Frank Jackson and David Chalmers have suggested that the diagonal intensions defined by their two-dimensional framework can play the two key roles of Fregean senses: they provide a priori accessible extension conditions for a representation and they provide the identity conditions for meanings and thought contents. In this paper, I clarify the nature of the psychological abilities that are needed to underwrite the first role. I then argue that these psychological abilities are not sufficiently stable or cognitively salient to (...)
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  44. Gaetano Chiurazzi (2008). The Diagonalization of Being. Proceedings of the Xxii World Congress of Philosophy 2:13-19.score: 8.0
    Plato’s Theaetetus sets the problem of the definition of science; moreover, what there is in question is the problem of the definition in general. Defining means measuring, referring to definite parameters what is initially indefinite. But it is not a case that the dialogue opens with the discussion about the commensurable and incommensurable numbers: the search for what is common to all sciences is the search for their common measure, for the term to which various elements are or can be (...)
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  45. Dale Jacquette (forthcoming). Computable Diagonalizations and Turing's Cardinality Paradox. Journal for General Philosophy of Science:1-24.score: 8.0
    A. N. Turing’s 1936 concept of computability, computing machines, and computable binary digital sequences, is subject to Turing’s Cardinality Paradox. The paradox conjoins two opposed but comparably powerful lines of argument, supporting the propositions that the cardinality of dedicated Turing machines outputting all and only the computable binary digital sequences can only be denumerable, and yet must also be nondenumerable. Turing’s objections to a similar kind of diagonalization are answered, and the implications of the paradox for the concept of a (...)
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  46. Dilip Raghavan (2010). Almost Disjoint Families and Diagonalizations of Length Continuum. Bulletin of Symbolic Logic 16 (2):240 - 260.score: 8.0
    We present a survey of some results and problems concerning constructions which require a diagonalization of length continuum to be carried out, particularly constructions of almost disjoint families of various sorts. We emphasize the role of cardinal invariants of the continuum and their combinatorial characterizations in such constructions.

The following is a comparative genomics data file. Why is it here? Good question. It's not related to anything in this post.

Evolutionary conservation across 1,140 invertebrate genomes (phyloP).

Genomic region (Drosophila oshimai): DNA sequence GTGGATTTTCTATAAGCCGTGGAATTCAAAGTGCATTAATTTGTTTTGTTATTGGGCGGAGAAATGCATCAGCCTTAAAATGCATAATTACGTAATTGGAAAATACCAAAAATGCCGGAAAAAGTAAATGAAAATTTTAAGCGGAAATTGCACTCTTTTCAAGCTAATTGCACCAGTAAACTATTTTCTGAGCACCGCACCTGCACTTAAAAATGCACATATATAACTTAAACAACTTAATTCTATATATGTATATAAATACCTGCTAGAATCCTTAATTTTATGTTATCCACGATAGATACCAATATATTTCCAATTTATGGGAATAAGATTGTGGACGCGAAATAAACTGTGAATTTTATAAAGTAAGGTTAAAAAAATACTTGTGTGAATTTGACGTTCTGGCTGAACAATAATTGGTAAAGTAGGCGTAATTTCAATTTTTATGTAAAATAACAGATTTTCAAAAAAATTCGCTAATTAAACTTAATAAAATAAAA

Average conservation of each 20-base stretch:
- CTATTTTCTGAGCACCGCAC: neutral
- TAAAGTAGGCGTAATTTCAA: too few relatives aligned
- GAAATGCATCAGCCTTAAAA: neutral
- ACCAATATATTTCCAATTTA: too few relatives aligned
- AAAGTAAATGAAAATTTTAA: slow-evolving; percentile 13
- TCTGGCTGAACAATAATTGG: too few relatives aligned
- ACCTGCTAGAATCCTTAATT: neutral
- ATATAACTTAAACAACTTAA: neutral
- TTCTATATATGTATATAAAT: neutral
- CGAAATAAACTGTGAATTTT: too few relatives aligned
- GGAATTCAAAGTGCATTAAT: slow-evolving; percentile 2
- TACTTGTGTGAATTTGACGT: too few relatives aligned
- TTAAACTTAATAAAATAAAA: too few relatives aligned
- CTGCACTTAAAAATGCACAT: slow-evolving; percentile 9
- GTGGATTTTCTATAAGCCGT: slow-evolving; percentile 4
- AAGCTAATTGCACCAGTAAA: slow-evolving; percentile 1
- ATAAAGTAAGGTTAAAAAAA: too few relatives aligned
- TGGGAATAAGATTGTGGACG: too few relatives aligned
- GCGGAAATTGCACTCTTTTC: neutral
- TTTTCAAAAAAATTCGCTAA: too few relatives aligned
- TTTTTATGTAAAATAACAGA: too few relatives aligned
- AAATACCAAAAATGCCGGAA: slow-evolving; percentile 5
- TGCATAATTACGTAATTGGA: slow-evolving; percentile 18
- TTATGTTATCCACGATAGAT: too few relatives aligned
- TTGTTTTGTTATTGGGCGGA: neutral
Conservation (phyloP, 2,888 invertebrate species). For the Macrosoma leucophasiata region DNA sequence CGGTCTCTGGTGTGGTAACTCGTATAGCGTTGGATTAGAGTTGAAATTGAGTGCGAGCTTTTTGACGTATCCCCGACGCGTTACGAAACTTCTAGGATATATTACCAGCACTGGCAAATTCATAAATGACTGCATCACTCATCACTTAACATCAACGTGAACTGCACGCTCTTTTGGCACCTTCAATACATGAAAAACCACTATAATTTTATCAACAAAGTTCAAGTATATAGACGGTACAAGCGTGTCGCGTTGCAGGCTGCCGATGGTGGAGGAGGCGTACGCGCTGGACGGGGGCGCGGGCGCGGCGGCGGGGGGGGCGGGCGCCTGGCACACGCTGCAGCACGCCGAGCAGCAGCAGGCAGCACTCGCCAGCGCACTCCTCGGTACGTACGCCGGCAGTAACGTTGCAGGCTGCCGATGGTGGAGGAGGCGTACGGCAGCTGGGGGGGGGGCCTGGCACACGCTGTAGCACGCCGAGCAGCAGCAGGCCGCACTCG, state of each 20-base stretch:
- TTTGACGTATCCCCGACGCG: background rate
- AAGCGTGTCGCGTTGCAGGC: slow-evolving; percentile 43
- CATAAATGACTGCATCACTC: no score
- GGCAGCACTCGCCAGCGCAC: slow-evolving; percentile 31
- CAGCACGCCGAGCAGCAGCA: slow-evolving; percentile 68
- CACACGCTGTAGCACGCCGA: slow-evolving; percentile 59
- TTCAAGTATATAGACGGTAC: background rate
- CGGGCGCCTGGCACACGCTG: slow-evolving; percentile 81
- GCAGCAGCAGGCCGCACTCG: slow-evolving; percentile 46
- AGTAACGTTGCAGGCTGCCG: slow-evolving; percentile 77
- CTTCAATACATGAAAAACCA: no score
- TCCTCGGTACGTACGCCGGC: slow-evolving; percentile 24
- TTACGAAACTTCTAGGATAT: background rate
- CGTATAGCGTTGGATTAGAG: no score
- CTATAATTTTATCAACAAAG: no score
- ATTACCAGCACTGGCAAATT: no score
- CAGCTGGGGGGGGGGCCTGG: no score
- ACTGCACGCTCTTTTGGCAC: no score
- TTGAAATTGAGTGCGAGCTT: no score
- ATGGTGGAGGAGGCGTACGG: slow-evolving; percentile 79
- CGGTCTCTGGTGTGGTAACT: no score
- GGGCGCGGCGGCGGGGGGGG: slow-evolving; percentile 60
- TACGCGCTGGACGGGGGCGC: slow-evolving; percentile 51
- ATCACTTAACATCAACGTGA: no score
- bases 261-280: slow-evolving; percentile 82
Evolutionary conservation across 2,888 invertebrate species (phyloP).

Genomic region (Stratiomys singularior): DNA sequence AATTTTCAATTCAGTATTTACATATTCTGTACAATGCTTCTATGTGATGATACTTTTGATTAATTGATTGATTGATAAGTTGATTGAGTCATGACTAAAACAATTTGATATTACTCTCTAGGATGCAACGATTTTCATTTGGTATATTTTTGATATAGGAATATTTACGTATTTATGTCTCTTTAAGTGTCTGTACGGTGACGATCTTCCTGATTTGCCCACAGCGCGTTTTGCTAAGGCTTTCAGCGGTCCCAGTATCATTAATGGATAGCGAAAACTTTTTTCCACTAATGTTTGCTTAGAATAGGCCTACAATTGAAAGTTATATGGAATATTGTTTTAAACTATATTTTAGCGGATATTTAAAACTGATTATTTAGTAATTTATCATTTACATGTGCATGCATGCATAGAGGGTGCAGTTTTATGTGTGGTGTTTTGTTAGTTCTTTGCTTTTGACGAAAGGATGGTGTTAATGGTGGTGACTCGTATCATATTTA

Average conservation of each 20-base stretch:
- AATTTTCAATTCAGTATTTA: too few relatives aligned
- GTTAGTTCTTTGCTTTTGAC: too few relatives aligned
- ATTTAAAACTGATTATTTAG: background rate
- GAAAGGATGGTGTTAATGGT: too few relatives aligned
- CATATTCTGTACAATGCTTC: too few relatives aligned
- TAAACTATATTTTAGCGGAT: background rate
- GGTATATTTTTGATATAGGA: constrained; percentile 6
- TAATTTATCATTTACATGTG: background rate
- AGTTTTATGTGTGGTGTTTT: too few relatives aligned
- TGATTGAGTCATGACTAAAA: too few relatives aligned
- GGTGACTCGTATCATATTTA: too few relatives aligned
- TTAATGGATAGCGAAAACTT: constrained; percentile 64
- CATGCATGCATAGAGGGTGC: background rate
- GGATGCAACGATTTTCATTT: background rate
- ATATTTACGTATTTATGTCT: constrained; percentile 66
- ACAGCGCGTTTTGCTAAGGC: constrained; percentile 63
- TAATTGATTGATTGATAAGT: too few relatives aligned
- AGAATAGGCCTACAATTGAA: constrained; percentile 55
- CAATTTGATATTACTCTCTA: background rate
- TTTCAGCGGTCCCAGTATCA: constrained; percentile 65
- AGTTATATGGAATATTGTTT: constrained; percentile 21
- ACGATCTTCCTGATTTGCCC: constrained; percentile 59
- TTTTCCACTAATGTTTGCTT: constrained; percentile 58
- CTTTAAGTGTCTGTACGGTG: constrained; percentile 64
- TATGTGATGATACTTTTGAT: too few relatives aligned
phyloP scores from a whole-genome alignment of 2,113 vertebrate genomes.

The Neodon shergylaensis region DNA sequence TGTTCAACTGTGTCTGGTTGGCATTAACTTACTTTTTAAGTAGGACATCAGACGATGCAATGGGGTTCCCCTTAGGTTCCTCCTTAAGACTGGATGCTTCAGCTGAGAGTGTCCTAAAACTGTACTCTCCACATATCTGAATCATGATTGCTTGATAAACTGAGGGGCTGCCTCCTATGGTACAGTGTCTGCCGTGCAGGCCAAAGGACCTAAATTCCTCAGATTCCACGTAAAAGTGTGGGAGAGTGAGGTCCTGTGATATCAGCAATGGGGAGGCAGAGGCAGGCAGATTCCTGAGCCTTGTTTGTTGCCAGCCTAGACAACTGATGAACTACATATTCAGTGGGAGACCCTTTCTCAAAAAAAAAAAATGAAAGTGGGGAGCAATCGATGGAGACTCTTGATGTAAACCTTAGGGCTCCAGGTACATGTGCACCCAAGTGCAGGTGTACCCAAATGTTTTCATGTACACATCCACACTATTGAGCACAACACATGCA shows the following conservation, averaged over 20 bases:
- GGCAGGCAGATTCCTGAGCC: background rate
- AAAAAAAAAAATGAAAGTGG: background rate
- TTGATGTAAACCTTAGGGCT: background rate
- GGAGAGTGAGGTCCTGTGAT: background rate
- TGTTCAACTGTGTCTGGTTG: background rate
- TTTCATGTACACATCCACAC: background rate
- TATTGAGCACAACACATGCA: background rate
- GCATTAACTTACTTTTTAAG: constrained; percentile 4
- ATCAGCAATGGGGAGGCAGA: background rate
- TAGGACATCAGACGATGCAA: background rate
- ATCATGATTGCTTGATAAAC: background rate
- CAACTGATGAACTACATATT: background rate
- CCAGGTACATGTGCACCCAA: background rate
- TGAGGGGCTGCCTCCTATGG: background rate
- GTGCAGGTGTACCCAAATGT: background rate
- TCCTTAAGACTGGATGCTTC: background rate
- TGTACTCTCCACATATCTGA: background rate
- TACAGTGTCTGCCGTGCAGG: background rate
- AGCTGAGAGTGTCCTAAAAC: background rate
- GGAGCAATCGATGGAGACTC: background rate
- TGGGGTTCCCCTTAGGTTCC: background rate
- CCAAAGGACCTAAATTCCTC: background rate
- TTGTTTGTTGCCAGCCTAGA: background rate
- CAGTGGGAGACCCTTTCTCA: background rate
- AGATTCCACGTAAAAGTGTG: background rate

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  47. Samuel Alexander (2013). This Sentence Does Not Contain the Symbol X. The Reasoner 7 (9):108.score: 6.0
    A suprise may occur if we use a similar strategy to the Liar's paradox to mathematically formalize "This sentence does not contain the symbol X".
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  48. Cory Juhl (1995). Is Gold-Putnam Diagonalization Complete? Journal of Philosophical Logic 24 (2):117 - 138.score: 6.0
    Diagonalization is a proof technique that formal learning theorists use to show that inductive problems are unsolvable. The technique intuitively requires the construction of the mathematical equivalent of a "Cartesian demon" that fools the scientist no matter how he proceeds. A natural question that arises is whether diagonalization is complete. That is, given an arbitrary unsolvable inductive problem, does an invincible demon exist? The answer to that question turns out to depend upon what axioms of set theory we adopt. The (...)
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  49. Tomek Bartoszynski, Saharon Shelah & Boaz Tsaban (2003). Additivity Properties of Topological Diagonalizations. Journal of Symbolic Logic 68 (4):1254-1260.score: 6.0
    We answer a question of Just, Miller, Scheepers and Szeptycki whether certain diagonalization properties for sequences of open covers are provably closed under taking finite or countable unions.
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  50. Geoff Rayner-Canham (2011). Isodiagonality in the Periodic Table. Foundations of Chemistry 13 (2):121-129.score: 6.0